St. Croix ( Estate Wheel of Fortune )


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St. Croix ( Estate Wheel of Fortune )
Series Title:
Caribbean Volunteer Expeditions : drawings and reports, 1990 - 2012
Physical Description:
Mixed Material
Caribbean Volunteer Expeditions
Caribbean Volunteer Expeditions
Place of Publication:
Corning, NY
Publication Date:

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Source Institution:
University of Florida
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University of Florida
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All rights reserved by the source institution.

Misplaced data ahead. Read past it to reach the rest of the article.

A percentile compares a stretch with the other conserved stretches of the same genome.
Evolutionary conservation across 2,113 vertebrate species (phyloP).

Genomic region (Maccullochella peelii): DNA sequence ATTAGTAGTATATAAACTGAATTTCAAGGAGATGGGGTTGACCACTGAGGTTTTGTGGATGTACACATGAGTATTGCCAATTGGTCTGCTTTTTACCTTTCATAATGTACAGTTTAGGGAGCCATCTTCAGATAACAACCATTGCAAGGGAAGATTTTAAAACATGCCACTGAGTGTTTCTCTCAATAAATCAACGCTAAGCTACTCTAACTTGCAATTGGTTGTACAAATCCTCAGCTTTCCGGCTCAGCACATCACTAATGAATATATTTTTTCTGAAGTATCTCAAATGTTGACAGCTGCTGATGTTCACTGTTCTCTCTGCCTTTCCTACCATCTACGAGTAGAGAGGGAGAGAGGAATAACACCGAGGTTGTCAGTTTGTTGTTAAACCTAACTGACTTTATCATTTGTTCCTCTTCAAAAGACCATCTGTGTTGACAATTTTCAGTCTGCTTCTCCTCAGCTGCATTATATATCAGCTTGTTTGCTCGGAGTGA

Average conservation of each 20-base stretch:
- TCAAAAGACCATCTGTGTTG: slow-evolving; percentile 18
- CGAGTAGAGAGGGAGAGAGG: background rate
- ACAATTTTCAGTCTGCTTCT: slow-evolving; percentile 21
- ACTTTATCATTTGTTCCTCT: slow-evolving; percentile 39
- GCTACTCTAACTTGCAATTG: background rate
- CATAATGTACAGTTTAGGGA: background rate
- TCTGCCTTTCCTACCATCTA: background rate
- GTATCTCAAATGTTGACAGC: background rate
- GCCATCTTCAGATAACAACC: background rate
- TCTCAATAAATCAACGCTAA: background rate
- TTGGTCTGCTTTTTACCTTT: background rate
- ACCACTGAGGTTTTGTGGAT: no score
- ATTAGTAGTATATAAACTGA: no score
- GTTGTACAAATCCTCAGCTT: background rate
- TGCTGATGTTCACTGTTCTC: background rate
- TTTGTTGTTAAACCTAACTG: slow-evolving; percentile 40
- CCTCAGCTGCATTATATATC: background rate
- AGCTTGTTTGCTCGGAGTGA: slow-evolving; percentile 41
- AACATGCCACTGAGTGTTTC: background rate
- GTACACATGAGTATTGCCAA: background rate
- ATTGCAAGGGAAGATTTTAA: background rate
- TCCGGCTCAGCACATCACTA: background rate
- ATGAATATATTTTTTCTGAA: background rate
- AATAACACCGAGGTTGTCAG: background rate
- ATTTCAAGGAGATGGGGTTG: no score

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Estate Wheel of Fortune, St. Croix, USVI Introduction In September of 1996, Caribbean Volunteer Expeditions measured and photographed the ruins and buildings at Estate Wheel of Fortune, for the St. Croix Landmarks Society. We appreciated the help of Barbara Hagen-Smith, Director of the Landmarks Society, and especially George Tyson, who helped us with on-site orientation and information. Caribbean Volunteer Expeditions is a non-profit group which recruits volunteers from the US and Canada to help Caribbean historical societies, National Trusts, and other local groups with preservation projects. Volunteers from the US on this trip included Anne Hersh, Corning, NY, and Ibrahima Bangoura, of Germantown, MD. Local volunteers from St. Croix included Patti King and Bill Bakker. Also invaluable help was provided by Dazo, who helped clear. General Description of the Site The site is west of Fredericksted in an area of rolling hills. The site is owned by the Clarke family, and members reside there in two houses at the present time. The site consists of ruins of a sugar factory, an animal mill; manager house, barns, and walls and several ruins of slave housing, as well as a restored great house, which is being occupied, and another new house. The owner, Mr. Charles Clarke is very knowledgeable about the plantation, history and buildings of Wheel of Fortune and other estates in the area. More information should be gathered from him to help interpret this site. The site was very overgrown with thorny plants and the buildings were infested with wasps This made measuring difficult. All measurements are approximate, and further checking should be done. There were many pieces of machinery on the site, including a large gear wheel, at the north end of the building, steel plate vats, a large 20 foot long cylinder vessel near the walls to the north of the factory, and many others.